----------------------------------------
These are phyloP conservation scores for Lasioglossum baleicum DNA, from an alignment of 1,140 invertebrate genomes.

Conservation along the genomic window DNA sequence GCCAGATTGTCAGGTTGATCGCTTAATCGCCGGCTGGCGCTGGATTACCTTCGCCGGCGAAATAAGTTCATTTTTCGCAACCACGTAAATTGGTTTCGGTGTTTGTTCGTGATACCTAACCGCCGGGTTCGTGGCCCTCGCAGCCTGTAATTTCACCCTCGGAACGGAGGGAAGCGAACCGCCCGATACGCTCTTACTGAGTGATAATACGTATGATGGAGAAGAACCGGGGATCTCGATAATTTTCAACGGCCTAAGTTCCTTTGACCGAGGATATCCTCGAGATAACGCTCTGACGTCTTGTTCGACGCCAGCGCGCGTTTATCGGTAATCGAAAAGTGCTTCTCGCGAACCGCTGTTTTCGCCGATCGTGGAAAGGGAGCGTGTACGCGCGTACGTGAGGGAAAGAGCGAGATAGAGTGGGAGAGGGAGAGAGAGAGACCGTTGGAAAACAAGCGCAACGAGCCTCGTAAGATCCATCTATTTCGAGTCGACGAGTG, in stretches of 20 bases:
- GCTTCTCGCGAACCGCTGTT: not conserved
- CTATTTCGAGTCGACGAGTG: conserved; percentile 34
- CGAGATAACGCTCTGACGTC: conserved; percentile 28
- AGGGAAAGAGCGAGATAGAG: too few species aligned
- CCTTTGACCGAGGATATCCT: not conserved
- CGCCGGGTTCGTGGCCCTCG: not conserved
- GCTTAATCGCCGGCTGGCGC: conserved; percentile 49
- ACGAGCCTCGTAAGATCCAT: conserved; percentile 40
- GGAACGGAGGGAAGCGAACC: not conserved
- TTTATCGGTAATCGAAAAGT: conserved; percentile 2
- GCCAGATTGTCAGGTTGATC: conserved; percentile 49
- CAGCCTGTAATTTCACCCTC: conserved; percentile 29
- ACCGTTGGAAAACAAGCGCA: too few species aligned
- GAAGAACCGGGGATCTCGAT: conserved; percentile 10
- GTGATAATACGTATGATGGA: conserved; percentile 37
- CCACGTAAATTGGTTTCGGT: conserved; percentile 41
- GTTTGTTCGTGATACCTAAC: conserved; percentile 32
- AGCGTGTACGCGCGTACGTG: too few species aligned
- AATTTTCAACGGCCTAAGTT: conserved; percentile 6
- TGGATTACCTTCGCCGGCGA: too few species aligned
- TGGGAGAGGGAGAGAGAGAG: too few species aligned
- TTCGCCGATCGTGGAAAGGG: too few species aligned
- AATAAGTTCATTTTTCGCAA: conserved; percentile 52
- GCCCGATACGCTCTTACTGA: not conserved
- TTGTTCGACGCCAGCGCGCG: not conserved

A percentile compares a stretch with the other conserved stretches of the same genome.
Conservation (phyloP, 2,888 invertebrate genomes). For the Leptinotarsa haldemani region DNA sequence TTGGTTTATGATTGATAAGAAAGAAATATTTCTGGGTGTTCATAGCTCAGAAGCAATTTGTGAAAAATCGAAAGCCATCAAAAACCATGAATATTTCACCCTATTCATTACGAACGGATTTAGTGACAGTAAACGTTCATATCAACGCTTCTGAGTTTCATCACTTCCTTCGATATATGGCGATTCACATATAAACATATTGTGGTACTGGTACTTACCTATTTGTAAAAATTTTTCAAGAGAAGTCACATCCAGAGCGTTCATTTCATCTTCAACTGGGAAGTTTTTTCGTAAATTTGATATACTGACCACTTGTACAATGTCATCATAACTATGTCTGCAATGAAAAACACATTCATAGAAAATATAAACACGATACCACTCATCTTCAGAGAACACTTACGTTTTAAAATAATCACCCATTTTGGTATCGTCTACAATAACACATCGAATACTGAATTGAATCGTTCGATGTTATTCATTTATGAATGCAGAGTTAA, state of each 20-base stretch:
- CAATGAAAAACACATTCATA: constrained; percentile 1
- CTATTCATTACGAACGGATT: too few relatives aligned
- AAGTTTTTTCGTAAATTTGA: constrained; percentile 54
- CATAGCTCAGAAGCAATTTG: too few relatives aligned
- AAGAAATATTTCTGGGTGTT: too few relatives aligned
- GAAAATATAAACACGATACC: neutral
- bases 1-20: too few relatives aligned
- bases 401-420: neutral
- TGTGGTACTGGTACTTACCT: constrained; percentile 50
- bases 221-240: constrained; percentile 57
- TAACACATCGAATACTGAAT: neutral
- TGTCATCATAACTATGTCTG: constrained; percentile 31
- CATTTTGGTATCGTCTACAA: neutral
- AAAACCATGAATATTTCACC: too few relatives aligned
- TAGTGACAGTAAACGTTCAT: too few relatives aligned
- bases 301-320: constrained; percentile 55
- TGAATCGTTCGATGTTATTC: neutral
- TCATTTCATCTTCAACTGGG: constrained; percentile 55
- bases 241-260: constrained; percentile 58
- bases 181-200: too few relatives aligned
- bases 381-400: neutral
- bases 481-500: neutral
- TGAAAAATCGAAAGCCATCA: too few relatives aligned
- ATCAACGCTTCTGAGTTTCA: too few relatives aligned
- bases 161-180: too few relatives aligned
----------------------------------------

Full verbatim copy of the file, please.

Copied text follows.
These are phyloP conservation scores for Lasioglossum baleicum DNA, from an alignment of 1,140 invertebrate genomes.

Conservation along the genomic window DNA sequence GCCAGATTGTCAGGTTGATCGCTTAATCGCCGGCTGGCGCTGGATTACCTTCGCCGGCGAAATAAGTTCATTTTTCGCAACCACGTAAATTGGTTTCGGTGTTTGTTCGTGATACCTAACCGCCGGGTTCGTGGCCCTCGCAGCCTGTAATTTCACCCTCGGAACGGAGGGAAGCGAACCGCCCGATACGCTCTTACTGAGTGATAATACGTATGATGGAGAAGAACCGGGGATCTCGATAATTTTCAACGGCCTAAGTTCCTTTGACCGAGGATATCCTCGAGATAACGCTCTGACGTCTTGTTCGACGCCAGCGCGCGTTTATCGGTAATCGAAAAGTGCTTCTCGCGAACCGCTGTTTTCGCCGATCGTGGAAAGGGAGCGTGTACGCGCGTACGTGAGGGAAAGAGCGAGATAGAGTGGGAGAGGGAGAGAGAGAGACCGTTGGAAAACAAGCGCAACGAGCCTCGTAAGATCCATCTATTTCGAGTCGACGAGTG, in stretches of 20 bases:
- GCTTCTCGCGAACCGCTGTT: not conserved
- CTATTTCGAGTCGACGAGTG: conserved; percentile 34
- CGAGATAACGCTCTGACGTC: conserved; percentile 28
- AGGGAAAGAGCGAGATAGAG: too few species aligned
- CCTTTGACCGAGGATATCCT: not conserved
- CGCCGGGTTCGTGGCCCTCG: not conserved
- GCTTAATCGCCGGCTGGCGC: conserved; percentile 49
- ACGAGCCTCGTAAGATCCAT: conserved; percentile 40
- GGAACGGAGGGAAGCGAACC: not conserved
- TTTATCGGTAATCGAAAAGT: conserved; percentile 2
- GCCAGATTGTCAGGTTGATC: conserved; percentile 49
- CAGCCTGTAATTTCACCCTC: conserved; percentile 29
- ACCGTTGGAAAACAAGCGCA: too few species aligned
- GAAGAACCGGGGATCTCGAT: conserved; percentile 10
- GTGATAATACGTATGATGGA: conserved; percentile 37
- CCACGTAAATTGGTTTCGGT: conserved; percentile 41
- GTTTGTTCGTGATACCTAAC: conserved; percentile 32
- AGCGTGTACGCGCGTACGTG: too few species aligned
- AATTTTCAACGGCCTAAGTT: conserved; percentile 6
- TGGATTACCTTCGCCGGCGA: too few species aligned
- TGGGAGAGGGAGAGAGAGAG: too few species aligned
- TTCGCCGATCGTGGAAAGGG: too few species aligned
- AATAAGTTCATTTTTCGCAA: conserved; percentile 52
- GCCCGATACGCTCTTACTGA: not conserved
- TTGTTCGACGCCAGCGCGCG: not conserved

A percentile compares a stretch with the other conserved stretches of the same genome.
Conservation (phyloP, 2,888 invertebrate genomes). For the Leptinotarsa haldemani region DNA sequence TTGGTTTATGATTGATAAGAAAGAAATATTTCTGGGTGTTCATAGCTCAGAAGCAATTTGTGAAAAATCGAAAGCCATCAAAAACCATGAATATTTCACCCTATTCATTACGAACGGATTTAGTGACAGTAAACGTTCATATCAACGCTTCTGAGTTTCATCACTTCCTTCGATATATGGCGATTCACATATAAACATATTGTGGTACTGGTACTTACCTATTTGTAAAAATTTTTCAAGAGAAGTCACATCCAGAGCGTTCATTTCATCTTCAACTGGGAAGTTTTTTCGTAAATTTGATATACTGACCACTTGTACAATGTCATCATAACTATGTCTGCAATGAAAAACACATTCATAGAAAATATAAACACGATACCACTCATCTTCAGAGAACACTTACGTTTTAAAATAATCACCCATTTTGGTATCGTCTACAATAACACATCGAATACTGAATTGAATCGTTCGATGTTATTCATTTATGAATGCAGAGTTAA, state of each 20-base stretch:
- CAATGAAAAACACATTCATA: constrained; percentile 1
- CTATTCATTACGAACGGATT: too few relatives aligned
- AAGTTTTTTCGTAAATTTGA: constrained; percentile 54
- CATAGCTCAGAAGCAATTTG: too few relatives aligned
- AAGAAATATTTCTGGGTGTT: too few relatives aligned
- GAAAATATAAACACGATACC: neutral
- bases 1-20: too few relatives aligned
- bases 401-420: neutral
- TGTGGTACTGGTACTTACCT: constrained; percentile 50
- bases 221-240: constrained; percentile 57
- TAACACATCGAATACTGAAT: neutral
- TGTCATCATAACTATGTCTG: constrained; percentile 31
- CATTTTGGTATCGTCTACAA: neutral
- AAAACCATGAATATTTCACC: too few relatives aligned
- TAGTGACAGTAAACGTTCAT: too few relatives aligned
- bases 301-320: constrained; percentile 55
- TGAATCGTTCGATGTTATTC: neutral
- TCATTTCATCTTCAACTGGG: constrained; percentile 55
- bases 241-260: constrained; percentile 58
- bases 181-200: too few relatives aligned
- bases 381-400: neutral
- bases 481-500: neutral
- TGAAAAATCGAAAGCCATCA: too few relatives aligned
- ATCAACGCTTCTGAGTTTCA: too few relatives aligned
- bases 161-180: too few relatives aligned